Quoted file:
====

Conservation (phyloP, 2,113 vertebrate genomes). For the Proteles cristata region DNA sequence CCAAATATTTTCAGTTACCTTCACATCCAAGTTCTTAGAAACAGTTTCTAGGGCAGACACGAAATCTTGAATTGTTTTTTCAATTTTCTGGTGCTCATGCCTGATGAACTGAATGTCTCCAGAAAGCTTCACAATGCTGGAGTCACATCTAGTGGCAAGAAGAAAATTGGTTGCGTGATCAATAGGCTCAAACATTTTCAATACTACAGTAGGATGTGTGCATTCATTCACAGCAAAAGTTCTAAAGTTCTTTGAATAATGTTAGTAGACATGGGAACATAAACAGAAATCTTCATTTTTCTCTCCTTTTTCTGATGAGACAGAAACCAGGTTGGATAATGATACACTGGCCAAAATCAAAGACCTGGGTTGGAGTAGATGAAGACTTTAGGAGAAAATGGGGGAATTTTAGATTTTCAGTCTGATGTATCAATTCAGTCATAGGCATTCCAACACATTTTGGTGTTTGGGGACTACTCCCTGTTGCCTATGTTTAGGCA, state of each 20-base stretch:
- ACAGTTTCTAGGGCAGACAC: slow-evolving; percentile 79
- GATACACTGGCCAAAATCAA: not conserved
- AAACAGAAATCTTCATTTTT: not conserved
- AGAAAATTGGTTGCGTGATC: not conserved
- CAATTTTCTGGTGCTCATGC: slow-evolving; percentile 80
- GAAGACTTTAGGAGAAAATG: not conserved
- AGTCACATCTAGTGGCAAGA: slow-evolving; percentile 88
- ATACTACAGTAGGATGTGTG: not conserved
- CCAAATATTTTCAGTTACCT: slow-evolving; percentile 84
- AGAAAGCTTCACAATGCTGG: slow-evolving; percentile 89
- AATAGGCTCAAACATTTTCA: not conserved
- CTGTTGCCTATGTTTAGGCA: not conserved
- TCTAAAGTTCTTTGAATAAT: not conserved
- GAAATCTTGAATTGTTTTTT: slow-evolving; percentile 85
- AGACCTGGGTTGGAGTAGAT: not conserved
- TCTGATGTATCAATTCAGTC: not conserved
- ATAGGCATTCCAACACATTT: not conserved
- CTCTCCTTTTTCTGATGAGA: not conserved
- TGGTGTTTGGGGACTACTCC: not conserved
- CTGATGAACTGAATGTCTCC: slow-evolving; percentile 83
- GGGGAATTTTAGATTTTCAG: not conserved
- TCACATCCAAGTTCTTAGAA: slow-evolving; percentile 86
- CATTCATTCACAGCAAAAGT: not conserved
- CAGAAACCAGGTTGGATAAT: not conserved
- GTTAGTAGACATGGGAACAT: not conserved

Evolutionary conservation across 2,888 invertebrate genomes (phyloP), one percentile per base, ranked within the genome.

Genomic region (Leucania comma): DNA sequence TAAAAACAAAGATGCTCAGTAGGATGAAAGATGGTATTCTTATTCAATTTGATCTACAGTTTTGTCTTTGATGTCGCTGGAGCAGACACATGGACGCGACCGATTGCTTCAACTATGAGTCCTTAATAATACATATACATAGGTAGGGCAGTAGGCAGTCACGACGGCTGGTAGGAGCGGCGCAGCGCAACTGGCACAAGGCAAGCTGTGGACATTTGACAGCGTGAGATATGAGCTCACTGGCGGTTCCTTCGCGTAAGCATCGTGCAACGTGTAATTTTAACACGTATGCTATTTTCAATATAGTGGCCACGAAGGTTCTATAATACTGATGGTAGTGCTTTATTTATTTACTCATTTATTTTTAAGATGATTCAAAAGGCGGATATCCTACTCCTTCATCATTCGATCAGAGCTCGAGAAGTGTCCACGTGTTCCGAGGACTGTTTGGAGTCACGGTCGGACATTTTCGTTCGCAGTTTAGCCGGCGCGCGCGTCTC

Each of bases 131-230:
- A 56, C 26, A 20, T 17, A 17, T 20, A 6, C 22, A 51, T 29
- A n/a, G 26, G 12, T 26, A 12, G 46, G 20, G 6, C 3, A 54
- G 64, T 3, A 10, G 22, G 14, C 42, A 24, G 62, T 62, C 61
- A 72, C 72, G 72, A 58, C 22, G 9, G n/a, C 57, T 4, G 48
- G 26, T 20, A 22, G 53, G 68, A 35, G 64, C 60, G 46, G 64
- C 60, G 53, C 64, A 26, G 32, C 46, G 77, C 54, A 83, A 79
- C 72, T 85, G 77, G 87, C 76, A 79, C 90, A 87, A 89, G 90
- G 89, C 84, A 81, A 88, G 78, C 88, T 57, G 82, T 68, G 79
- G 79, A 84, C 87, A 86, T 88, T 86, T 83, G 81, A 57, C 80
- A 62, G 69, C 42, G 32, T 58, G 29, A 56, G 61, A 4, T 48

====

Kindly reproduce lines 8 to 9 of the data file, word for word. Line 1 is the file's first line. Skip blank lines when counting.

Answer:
- AGTCACATCTAGTGGCAAGA: slow-evolving; percentile 88
- ATACTACAGTAGGATGTGTG: not conserved